The study results demonstrated that it was possible to determine a person's sex by analyzing the dental tissues of pulp, dentin, and cementum. The determination of individual sex from his/her remains is a prime stage in identification process. Information obtained from DNA offers the chance to ascertain the sex of person and hence establishes a positive identification. Odontological examination has been a critical determinant in the search for identification of human remains where positive identification was not sufficient due to decomposition of the soft tissue. Teeth generally resist post mortem degradation and hence act as possible vehicle for valuable forensic data.
AMEL is an important matrix protein found in the human enamel essential for normal tooth development. Two AMEL-specific AMEL genes are present, one on X chromosome and another on Y chromosome. The female has two identical AMEL genes or alleles, whereas the male has two different AMEL genes. The X and Y copies of AMEL do not undergo homologous recombination, so it is preferred by modern forensics for sex determination. Thus, by amplifying X and Y specific AMEL sequences, sex can be determined from very small samples of DNA using PCR technique., Gurgul et al. 2010 has shown that AMEL gene-based primer can be successfully used for identification of sex on Indian population. In the present study too, for identification of sex from mesiodens AMEL gene-based primers were used.
In this study, micromotor with a straight handpiece drill was used at slow speed to prevent denaturation of DNA. For extraction of DNA, we followed phenol/chloroform/isoamyl alcohol extraction technique which is a simple and cost effective.,
The mesiodens were kept in normal environment to mimic the same conditions that would be present during a forensic investigation. In this steps, involving cleaning teeth with chemicals was omitted as it can lead to possible degradation of DNA. Previous studies have also shown cleaning of tooth samples for the purpose of DNA isolation with sterile water and UV irradiation. The standard protocols which were followed in this study helped us successfully isolate DNA and identification of sex. This finding is in concurrent to previous studies which have shown isolation of DNA and identification of sex even after 6 months of keeping samples in normal environmental condition.,,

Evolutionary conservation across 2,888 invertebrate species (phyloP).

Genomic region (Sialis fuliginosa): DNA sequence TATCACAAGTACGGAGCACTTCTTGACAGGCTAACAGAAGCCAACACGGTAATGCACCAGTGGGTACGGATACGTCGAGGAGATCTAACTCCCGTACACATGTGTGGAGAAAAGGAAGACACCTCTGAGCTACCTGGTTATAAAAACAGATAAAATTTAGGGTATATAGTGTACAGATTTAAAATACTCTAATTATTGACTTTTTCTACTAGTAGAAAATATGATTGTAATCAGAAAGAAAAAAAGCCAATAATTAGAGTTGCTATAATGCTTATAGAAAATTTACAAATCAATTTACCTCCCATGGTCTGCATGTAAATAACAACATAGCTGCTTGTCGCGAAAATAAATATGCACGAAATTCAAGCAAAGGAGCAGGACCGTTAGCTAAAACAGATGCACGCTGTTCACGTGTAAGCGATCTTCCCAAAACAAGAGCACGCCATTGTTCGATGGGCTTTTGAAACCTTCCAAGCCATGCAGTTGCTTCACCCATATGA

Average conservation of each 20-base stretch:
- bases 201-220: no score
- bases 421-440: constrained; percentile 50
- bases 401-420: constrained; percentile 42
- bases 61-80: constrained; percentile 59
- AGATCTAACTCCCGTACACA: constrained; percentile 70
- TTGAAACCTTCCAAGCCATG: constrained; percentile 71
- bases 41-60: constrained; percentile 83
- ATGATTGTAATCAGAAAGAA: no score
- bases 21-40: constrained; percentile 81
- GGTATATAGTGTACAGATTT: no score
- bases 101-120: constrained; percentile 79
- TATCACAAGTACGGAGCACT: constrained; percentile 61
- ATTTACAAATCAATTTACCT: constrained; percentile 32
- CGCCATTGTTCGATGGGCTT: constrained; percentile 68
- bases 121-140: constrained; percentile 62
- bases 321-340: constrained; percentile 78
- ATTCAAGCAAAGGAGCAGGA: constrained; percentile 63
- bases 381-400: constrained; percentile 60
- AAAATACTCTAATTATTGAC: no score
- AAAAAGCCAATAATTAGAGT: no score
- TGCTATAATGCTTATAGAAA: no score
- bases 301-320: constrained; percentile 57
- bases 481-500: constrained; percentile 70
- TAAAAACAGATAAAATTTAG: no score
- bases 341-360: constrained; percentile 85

The present study was successful in identifying DNA in 75% samples and sex determination with success rate of 100% in control group and 66% in the study group. In the study, 100% results were not obtained in the study sample. The probable reasons could be bacterial growths, which lead to contamination during storage process after extraction of DNA, and in another sample, it was not possible due to human error.
Typically, 0.1–1 ng/μl of mammalian genomic DNA is utilized per PCR analysis., In the present study, DNA quantification showed presence of significant amount of DNA in the mesiodens. Hence, it can be said that mesiodens can be used to carry out molecular analysis.
In the literature review from the past 18 years, premolars and molars have been routinely used for the quantification and sex determination of an individual [Table 4].,,,,,,,, The present study is a first of its kind where the mesiodens has been proved for DNA isolation and sex determination in the human population.
|Table 4: Illustrates the literature review using teeth sample for identifying the sex of an individual|
Click here to view
| Conclusion|| |
Each practitioner has a responsibility to understand the forensic implications associated with the practice of his other profession. In this study, we have found that mesiodens could serve as a reliable source of DNA for amplification-based forensic methods in sex determination. DNA extraction was possible irrespective of the storage of tooth sample in any environmental conditions before DNA extraction procedure. PCR-based analysis is being used these days extensively in forensic sciences. It serves a very important tenacity in identification of sex for various medico-legal conditions and in cases of mass disaster. Hence, in conclusion, any supernumerary teeth like mesiodens can be used as a good source in personal identification of human remains. Appreciation of the forensic field should give the dental clinician another reason to maintain legible and legally acceptable records and assist legal authorities in the identification of victims and suspects.